Absolutely. So again, I'll just say that I can take no credit whatsoever for any of the success or accolades in my career, that's To God be the glory always. And the book was a publisher actually asked me to write it. And so I'm not sure if people have told me that just doesn't happen. And so, again, a God thing, but they asked me to just kind of seek out what kind of book I might write based on nursing and my beliefs and how to inspire nurses and maybe those who are seeking the profession as a career. And so it's 23 chapters of my heart, in a book through story and talks about the different qualities that someone who might be seeking nursing would need to possess different things that you might want to focus on in your studies, and how to approach that the opportunities in nursing, some different areas of leadership, things like if you have a patient that you're you're struggling with the care of, because maybe they're they're pushing a few of your buttons or something like that, but oh, no, absolutely not. Those are the those are the things that I think are great challenges, though, that allow God to show up and show out is what I call it. And so just different things like that, and the things that you might go through and nursing that would take a toll on you end of life care and how to separate yourself from I mean, I lost my dad during the writing of the book and finishing my doctorate right before my dissertation defense, all while being pregnant by the way, try those emotions on for size. But trying to help people to realize and recognize that that this profession, it takes it takes a special part of your your soul. And sometimes you give and you give and you give and you give until eventually, if you're not careful, you can give out. And so conceptually, that's what's defined this compassion fatigue, you've you've hypothetically or virtually given until you have nothing left to give. And so, throughout my doctorate and the writing of this book, I was really trying to seek what it would be and what I've done in my career to avoid compassion fatigue. I want to say one statistic before I get into that, that there's been an actual written statistic out there that by 2040 that we're going to have about a 35% gap between supply and demand on nurses and much of that can be attributed to burnout and compassion fatigue. So we have to be very conscientious of that. And that's why we've built a piece of that into our program here at Lipscomb as well. And so going back to, to the compassion fatigue piece in the book, and I've written and published in different professional journals as well, and I've spoken on it many times. And actually, I'm speaking at an international nursing conference that I haven't announced yet, in April of next year on this very topic. But when I was presenting this to my dissertation committee and prepping for this book and things like that, I said, I have a theory. And my theory is that, that we as human beings do not have the capacity to have true agape, unconditional love for another human being, unless it comes from our Heavenly Father. And without that, we will hypothetically give until we have nothing left to give. And so if we're not daily plugged in to the Lord, if we're not daily seeking His love and receiving his love, then how on earth would we be able to give it to others? Now, of course, my dissertation chair goes, Well, that's a great theory, but we got some work to do. So, yes, we have gone. I mean, I've gone through all different kinds of things. Theoretical and research based evidence I've gone and done research in nursing homes with CNA is at the bedside, looking at the level of compassion fatigue, and does daily spiritual experience have any kind of an effect or correlation with that, and really some amazing findings, and I'm continuing to just move forward in that work. As far as the book goes, there's just the one chapter that's specifically geared towards compassion and compassion fatigue, but I'm continuing to daily seek out ways that God wants me to walk that out in this profession, so I also have another book coming out too. My other book, another part of me is a yes. I'm a Nurse, and yes, I love what I do, but I'm also a mommy. And I also want to inspire and invigorate our children to know their worth and their value for the older adult population because that's where my heart is. And so I've written a book called Hannah Visits Nana in the Nursing Home. And it is along the lines of compassion as well. And a sweet nurse walks this little girl through the nursing home, she's on her way to visit her Nana, and she helps her overcome the sights, the sounds, the smells, the things that some kids might be intimidated or maybe even scared of, and ultimately finds out that the nursing homes not such a scary place. And so that will be hopefully coming out and about four or five more weeks. It's gone to print. Life is good. I'm so excited about it. But I'm just I'm just always wanting to help our students and to help other people and nurses and faculty and professionals to keep seeking what it is that God's called you to if he's called you to be a nursing faculty do it with all your heart if if he also wants you to write and he's given you some kind of a passion for something don't stop. Keep seeking His will keep pushing yourself little children to already at a very young age try to see the world in a way that that maybe people haven't shone that light on before and so I already am in the progress of writing my my second sequel to that book and so anyway, I'm just really excited about about nursing about the Lord and what he's doing about our program about Lipscomb just about so many things. One thing that I did not say that I would really love to say and that is this is super important for programming in the nursing world and nurses out there that our program is not only Tennessee Board of Nursing approved, but we are also ACEN nationally accredited so that's huge and I want all the nurses out there to hear that and people to be able to share that but yes, we are nationally accredited and Tennessee Board of Nursing approved. So that sets the the nurse up who enters our program to be able to continue their masters or their doctorate at basically anywhere that they choose to go.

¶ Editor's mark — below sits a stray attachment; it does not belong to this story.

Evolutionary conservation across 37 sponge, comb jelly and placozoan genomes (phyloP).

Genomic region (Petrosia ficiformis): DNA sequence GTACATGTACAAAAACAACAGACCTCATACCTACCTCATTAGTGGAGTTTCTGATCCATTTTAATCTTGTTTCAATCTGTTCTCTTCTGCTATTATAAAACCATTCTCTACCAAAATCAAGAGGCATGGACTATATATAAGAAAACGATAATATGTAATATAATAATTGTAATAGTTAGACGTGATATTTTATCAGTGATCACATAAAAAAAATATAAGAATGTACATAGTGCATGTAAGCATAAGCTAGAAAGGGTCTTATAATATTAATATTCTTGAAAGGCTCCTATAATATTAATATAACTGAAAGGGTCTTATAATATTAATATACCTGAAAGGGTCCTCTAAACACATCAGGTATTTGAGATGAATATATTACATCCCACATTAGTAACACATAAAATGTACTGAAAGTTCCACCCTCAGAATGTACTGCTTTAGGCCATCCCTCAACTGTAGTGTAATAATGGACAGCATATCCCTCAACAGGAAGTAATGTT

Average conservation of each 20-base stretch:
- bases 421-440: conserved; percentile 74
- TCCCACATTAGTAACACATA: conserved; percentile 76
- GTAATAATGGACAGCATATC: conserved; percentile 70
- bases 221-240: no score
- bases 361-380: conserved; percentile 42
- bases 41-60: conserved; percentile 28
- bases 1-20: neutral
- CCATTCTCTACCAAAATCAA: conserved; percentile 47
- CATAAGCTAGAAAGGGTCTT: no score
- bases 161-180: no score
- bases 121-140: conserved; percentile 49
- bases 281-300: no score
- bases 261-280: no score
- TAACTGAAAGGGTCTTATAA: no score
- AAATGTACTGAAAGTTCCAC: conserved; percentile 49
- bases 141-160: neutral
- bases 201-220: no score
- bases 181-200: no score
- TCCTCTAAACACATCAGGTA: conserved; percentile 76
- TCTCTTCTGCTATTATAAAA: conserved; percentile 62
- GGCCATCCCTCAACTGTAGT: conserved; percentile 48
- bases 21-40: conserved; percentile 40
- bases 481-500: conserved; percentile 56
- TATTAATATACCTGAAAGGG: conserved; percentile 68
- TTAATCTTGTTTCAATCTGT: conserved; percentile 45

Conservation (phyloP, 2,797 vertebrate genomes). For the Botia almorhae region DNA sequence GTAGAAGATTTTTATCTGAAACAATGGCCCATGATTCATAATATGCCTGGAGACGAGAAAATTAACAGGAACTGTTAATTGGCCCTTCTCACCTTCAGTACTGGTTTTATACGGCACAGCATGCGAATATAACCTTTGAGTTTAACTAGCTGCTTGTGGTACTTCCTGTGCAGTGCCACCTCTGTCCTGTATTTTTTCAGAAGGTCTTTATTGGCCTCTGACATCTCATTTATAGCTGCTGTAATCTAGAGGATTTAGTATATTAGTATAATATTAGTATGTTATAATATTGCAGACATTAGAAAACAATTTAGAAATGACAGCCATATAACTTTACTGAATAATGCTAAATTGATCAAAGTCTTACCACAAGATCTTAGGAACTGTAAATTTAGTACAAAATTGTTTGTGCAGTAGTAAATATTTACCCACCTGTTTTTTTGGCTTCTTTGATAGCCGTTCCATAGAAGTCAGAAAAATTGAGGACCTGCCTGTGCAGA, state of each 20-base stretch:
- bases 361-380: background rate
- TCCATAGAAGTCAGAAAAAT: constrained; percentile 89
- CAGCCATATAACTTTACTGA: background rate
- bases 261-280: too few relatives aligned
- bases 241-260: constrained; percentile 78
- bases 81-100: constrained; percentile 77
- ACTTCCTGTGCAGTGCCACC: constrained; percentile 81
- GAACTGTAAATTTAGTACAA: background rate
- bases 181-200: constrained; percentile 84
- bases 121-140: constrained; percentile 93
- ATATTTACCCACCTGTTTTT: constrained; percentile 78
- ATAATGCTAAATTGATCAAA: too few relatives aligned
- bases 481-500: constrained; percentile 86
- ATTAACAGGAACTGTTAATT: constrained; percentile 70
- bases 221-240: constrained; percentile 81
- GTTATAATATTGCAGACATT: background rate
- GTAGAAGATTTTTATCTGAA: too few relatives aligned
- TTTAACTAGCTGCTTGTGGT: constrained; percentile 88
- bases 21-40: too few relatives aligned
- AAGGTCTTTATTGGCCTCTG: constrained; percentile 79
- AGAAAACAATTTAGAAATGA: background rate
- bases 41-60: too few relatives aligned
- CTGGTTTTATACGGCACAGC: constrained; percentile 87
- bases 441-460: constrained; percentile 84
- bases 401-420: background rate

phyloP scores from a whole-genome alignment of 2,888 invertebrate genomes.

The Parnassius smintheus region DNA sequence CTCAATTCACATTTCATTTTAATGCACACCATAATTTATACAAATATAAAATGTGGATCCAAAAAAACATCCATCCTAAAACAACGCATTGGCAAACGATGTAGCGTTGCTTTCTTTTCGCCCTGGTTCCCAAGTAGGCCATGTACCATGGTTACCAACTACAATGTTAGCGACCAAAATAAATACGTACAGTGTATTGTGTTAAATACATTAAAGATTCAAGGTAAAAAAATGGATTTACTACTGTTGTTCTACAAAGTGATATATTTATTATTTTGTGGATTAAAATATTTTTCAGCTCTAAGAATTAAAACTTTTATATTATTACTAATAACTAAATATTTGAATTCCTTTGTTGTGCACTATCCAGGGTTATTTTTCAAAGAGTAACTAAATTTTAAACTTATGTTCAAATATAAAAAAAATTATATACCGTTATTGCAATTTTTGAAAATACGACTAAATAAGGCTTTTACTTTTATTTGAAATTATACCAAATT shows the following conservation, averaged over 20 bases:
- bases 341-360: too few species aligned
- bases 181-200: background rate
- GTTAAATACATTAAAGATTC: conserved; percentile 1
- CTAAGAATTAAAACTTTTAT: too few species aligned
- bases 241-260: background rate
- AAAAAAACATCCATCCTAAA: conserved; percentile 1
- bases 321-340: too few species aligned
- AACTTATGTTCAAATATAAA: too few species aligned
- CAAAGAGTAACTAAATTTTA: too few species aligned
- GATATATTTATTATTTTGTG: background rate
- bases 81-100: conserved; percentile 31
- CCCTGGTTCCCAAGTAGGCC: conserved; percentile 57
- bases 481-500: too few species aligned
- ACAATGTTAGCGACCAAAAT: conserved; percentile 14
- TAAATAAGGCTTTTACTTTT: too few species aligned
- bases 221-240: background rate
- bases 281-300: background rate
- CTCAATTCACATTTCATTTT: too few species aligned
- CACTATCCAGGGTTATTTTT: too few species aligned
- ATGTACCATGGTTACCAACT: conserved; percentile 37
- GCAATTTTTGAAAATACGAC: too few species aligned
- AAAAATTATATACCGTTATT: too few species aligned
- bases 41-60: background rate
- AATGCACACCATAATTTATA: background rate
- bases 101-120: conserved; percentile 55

Kim Chaudoin  24:16  
Bison talk is an award winning podcast that takes a deep dive into today's current events and news with some of Lipscomb University's most interesting people, Bison Talk is produced by the Lipscomb University Office of Public Relations and Communications with production assistance from Josh Shaw and the Office of University Marketing. Learn more about Lipscomb university at and learn more about all the news and events at Lipscomb University at